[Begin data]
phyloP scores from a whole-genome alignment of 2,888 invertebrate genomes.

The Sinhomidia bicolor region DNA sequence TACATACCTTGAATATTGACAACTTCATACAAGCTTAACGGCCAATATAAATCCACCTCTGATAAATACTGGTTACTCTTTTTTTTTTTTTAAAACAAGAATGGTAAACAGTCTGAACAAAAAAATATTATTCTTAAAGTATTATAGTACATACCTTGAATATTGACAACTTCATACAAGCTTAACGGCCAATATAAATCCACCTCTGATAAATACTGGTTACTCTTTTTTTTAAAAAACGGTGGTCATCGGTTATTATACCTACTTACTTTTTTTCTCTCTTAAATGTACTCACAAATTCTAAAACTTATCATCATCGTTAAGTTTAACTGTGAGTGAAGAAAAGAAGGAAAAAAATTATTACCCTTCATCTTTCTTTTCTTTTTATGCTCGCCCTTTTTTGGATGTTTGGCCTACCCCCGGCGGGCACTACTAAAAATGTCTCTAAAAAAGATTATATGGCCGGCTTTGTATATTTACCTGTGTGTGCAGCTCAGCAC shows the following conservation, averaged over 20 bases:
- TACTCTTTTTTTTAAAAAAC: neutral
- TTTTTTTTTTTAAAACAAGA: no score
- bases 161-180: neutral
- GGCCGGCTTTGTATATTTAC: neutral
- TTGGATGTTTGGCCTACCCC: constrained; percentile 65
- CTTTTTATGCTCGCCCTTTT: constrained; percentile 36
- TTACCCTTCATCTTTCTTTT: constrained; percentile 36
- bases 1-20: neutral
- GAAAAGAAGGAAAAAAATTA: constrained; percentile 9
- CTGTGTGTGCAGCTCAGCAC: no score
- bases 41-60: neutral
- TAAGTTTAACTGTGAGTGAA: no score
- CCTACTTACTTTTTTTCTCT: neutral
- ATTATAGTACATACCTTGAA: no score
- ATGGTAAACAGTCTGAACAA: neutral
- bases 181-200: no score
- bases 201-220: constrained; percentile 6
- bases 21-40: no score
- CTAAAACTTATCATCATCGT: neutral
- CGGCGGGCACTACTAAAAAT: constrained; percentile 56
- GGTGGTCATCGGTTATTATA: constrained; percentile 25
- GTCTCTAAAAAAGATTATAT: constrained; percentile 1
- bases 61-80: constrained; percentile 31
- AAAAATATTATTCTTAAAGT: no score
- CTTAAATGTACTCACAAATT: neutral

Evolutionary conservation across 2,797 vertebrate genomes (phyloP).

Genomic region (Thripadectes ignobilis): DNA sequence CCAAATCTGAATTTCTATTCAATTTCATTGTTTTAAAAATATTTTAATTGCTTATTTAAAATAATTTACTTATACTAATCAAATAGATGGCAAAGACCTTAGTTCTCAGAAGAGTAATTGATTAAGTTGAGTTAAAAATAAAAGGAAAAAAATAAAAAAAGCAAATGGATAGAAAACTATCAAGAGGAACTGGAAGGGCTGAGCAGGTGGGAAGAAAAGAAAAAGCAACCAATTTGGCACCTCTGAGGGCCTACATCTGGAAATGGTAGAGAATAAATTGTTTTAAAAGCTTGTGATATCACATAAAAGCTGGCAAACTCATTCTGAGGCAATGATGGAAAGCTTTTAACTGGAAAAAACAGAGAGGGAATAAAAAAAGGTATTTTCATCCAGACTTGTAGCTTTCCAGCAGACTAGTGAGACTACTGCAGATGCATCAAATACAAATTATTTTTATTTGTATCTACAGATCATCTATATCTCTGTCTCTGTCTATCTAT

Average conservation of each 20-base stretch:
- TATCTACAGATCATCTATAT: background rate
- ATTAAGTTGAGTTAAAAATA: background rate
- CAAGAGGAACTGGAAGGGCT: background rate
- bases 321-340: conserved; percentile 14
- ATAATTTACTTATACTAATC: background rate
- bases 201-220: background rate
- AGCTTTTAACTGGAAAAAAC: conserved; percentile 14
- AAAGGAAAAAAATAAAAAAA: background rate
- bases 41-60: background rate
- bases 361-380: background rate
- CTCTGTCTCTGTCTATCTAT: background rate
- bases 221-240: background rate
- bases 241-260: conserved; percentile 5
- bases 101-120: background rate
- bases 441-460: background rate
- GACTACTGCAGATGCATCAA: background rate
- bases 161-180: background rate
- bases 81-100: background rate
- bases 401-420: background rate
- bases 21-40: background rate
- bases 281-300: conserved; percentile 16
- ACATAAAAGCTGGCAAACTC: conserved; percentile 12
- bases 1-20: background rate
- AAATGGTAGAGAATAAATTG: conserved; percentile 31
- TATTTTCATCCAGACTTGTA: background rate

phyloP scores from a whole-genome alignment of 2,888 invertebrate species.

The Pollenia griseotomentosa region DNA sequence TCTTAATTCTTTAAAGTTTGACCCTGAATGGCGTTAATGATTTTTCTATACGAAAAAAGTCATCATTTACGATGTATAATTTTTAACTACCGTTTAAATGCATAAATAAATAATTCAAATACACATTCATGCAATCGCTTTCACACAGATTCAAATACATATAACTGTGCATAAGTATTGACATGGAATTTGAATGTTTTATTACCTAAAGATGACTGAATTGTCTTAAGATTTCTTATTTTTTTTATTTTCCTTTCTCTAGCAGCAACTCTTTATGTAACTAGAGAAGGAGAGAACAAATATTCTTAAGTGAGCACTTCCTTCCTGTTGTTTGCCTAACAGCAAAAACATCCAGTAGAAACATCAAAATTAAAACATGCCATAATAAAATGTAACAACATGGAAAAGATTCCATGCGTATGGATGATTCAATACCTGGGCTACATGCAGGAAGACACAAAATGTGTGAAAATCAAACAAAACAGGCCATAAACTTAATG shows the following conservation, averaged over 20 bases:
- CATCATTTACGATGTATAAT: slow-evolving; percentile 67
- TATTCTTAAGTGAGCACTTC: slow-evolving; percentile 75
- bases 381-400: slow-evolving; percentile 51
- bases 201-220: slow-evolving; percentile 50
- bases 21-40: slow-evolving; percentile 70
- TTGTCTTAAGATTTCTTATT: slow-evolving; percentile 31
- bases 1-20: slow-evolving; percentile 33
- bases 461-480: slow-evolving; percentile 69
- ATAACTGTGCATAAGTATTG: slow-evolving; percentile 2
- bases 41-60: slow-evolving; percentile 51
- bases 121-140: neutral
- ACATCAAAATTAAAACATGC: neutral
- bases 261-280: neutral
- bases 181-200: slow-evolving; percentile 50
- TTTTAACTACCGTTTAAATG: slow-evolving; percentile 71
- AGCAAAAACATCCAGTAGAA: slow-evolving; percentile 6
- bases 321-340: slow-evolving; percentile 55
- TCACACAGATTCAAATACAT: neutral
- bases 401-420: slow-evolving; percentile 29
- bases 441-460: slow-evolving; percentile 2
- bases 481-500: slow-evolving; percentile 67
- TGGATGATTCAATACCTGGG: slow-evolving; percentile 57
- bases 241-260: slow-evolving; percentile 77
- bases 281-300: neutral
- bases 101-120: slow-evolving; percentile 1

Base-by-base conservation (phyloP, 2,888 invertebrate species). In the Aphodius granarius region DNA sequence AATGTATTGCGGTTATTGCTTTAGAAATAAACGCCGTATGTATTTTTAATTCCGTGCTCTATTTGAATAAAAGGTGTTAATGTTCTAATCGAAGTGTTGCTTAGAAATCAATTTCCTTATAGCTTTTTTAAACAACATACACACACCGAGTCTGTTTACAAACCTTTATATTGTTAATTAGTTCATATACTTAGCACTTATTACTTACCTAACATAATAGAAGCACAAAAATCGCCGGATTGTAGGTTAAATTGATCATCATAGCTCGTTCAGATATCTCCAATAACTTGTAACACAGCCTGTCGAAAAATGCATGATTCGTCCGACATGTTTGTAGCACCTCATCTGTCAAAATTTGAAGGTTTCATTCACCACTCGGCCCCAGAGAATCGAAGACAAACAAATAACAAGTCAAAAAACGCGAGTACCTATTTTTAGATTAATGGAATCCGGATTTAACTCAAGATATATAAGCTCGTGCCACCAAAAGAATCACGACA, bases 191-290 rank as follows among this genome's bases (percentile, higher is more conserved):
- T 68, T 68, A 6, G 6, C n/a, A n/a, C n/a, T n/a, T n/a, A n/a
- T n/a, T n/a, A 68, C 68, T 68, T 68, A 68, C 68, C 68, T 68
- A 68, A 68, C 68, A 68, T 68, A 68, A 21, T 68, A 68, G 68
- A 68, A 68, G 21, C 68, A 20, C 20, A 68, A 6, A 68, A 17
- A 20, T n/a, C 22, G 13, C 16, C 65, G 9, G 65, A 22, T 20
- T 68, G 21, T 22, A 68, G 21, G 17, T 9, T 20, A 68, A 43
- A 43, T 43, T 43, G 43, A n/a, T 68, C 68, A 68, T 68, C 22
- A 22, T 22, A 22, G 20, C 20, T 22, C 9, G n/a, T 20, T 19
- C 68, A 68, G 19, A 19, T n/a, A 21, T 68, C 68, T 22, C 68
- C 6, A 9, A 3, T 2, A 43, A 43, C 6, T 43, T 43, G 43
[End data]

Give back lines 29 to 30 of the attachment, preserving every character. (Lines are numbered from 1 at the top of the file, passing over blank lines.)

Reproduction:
Genomic region (Thripadectes ignobilis): DNA sequence CCAAATCTGAATTTCTATTCAATTTCATTGTTTTAAAAATATTTTAATTGCTTATTTAAAATAATTTACTTATACTAATCAAATAGATGGCAAAGACCTTAGTTCTCAGAAGAGTAATTGATTAAGTTGAGTTAAAAATAAAAGGAAAAAAATAAAAAAAGCAAATGGATAGAAAACTATCAAGAGGAACTGGAAGGGCTGAGCAGGTGGGAAGAAAAGAAAAAGCAACCAATTTGGCACCTCTGAGGGCCTACATCTGGAAATGGTAGAGAATAAATTGTTTTAAAAGCTTGTGATATCACATAAAAGCTGGCAAACTCATTCTGAGGCAATGATGGAAAGCTTTTAACTGGAAAAAACAGAGAGGGAATAAAAAAAGGTATTTTCATCCAGACTTGTAGCTTTCCAGCAGACTAGTGAGACTACTGCAGATGCATCAAATACAAATTATTTTTATTTGTATCTACAGATCATCTATATCTCTGTCTCTGTCTATCTAT

Average conservation of each 20-base stretch: